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Forward Air postmortem: CEO says an experienced team can help an organization get through a cyberattack

Schmitt says the company had “muscle memory” that enabled a shift to methods that predated the technology shutdown by a ransomware attack

Image: Jim Allen/FreightWaves

Several weeks before it got hit by a ransomware attack, Forward Air (NASDAQ: FWRD) did a “comprehensive roleplay” to prepare for a company disaster.

The event they were preparing for? A ransomware attack.

“Just six to eight weeks ago, we did a comprehensive roleplay that was customer facing on the assumption of if we go dark, what do we do?” Forward Air chairman and CEO Thomas Schmitt said in an interview with FreightWaves to discuss the company’s recent cyberattack.

“We hack ourselves all the time,” Schmitt said. “When we find a hole, we plug the hole.”

Forward Air was first hit with the cyberattack on December 15. By December 23, operations were coming back online. 

In a December 21 8-K filing with the Securities and Exchange Commission, Forward Air said it planned to be back online “within the coming week.” So while the company was largely back two days later, the prediction of possibly another week to recover was made because the company was “being overly cautious,” Schmitt said. “We wanted to make sure that when we brought our systems back up that they were safe for us and our customers to use.”

One thing that Forward Air learned in its game playing and the real-life incident: it’s good to have experienced people.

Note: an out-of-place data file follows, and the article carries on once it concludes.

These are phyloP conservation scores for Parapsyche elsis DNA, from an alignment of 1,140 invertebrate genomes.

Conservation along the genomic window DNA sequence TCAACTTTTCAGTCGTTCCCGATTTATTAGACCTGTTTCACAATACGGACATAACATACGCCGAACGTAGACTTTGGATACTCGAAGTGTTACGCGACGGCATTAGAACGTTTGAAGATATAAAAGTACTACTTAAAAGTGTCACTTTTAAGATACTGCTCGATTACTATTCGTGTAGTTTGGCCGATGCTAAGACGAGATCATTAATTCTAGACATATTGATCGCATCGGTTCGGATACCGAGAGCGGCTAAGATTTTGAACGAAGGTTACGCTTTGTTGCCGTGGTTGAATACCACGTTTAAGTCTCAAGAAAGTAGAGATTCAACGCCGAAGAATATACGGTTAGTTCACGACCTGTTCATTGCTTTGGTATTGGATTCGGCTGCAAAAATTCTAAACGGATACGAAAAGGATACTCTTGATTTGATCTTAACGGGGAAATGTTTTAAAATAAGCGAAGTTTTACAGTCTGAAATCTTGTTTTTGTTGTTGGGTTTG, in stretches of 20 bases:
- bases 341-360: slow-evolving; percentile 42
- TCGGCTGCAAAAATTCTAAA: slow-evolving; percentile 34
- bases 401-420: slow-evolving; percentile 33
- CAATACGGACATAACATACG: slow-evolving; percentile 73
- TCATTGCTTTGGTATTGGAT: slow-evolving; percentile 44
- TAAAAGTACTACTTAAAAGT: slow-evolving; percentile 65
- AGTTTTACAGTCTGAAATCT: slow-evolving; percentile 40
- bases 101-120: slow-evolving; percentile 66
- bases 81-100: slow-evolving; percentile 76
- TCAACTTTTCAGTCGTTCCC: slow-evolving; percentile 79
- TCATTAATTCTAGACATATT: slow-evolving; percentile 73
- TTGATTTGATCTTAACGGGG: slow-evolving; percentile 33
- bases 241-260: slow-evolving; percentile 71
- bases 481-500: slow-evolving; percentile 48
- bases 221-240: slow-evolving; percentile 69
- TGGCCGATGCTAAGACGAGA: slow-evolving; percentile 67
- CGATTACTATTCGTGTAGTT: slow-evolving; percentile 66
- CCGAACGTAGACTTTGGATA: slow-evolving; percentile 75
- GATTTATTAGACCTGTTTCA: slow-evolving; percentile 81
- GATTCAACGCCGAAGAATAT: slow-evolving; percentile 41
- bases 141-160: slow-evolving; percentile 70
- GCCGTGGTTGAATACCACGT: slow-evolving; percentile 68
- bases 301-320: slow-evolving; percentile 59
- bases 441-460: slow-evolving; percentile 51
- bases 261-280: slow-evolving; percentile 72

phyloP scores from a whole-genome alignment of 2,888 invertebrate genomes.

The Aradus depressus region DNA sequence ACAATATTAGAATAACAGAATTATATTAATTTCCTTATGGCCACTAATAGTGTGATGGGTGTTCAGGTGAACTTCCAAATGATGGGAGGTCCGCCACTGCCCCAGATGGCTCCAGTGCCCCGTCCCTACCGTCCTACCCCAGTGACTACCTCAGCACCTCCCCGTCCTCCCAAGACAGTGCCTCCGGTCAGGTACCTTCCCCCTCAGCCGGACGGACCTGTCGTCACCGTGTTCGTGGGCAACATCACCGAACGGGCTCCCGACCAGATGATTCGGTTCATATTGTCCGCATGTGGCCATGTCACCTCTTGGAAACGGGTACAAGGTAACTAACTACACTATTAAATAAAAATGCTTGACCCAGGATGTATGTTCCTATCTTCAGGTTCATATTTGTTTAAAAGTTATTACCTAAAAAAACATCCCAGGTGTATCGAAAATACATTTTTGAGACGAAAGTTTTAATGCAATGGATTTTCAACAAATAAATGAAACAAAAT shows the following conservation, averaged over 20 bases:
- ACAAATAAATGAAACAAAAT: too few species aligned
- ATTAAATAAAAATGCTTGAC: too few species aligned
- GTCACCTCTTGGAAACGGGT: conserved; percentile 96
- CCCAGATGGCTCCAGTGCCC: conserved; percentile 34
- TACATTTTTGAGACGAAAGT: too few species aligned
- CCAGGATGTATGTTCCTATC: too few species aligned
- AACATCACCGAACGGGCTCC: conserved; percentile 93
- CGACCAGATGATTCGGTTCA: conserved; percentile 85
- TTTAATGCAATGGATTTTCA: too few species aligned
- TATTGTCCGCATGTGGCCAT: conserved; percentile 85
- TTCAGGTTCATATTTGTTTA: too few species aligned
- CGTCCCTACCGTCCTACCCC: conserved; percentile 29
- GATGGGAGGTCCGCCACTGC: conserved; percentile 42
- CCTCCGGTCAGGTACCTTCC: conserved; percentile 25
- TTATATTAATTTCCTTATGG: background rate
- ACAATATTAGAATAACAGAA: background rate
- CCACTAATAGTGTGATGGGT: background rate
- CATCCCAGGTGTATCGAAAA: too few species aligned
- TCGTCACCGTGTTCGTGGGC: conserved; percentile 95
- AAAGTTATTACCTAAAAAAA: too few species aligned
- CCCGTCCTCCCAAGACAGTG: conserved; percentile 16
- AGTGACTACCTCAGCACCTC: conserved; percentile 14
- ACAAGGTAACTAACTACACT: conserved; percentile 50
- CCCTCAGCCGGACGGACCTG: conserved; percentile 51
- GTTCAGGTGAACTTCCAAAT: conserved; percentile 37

Schmitt talked about the company’s Atlanta terminal, which he had visited the day of the interview, noting that many of the staff members had been there for more than 20 years. “So when this happened, they divided up the physical space into quadrants, brought in the pen and paper and went back into their muscle memory,:” Schmitt said of the staff’s response to the ransomware attack, which first hit the company December 15. They acted with “precision execution…of the way they did things 20 plus years ago.”

But it wasn’t all just muscle memory, Schmitt said. There were plans, what he called a “cybersecurity fence” that had been put in place. That plan involved everything from how drivers continue to get paid, how other back office operations continue and steps that “show you how to move freight and how you still accept freight” in the absence of normal systems. 

Schmitt said when the ransomware attack hit, Forward Air kept its operations going with what he described as “pen and paper and arms and legs.”

Schmitt declined to offer details about the attack itself.  Forward Air had announced that it had brought in law enforcement and Schmitt confirmed that it was the FBI, rather than local law officials. He declined to say whether Forward Air had paid ransom. 

“We were looking for the safest way to get back up and going again” was what Schmitt said in response to questions about how Forward Air reacted to the ransomware attack. 

Schmitt used the interview to heap praise on his staff. When asked about the hit on profitability, Schmitt, who spent 10 years at FedEx Corp. (NYSE:FDX), said he fell back on the FedEx mantra of “people/service/profit” as the sequence that makes a company successful. “You  watch and do the right thing by your people,” he said.

His staff for the two weeks of the outage and its aftermath “went above and beyond.” “We didn’t have to ask anybody, ‘are you off on the weekend? Christmas Day? They were just there.”

The response, he said, showed Forward Air is “more walk than talk.”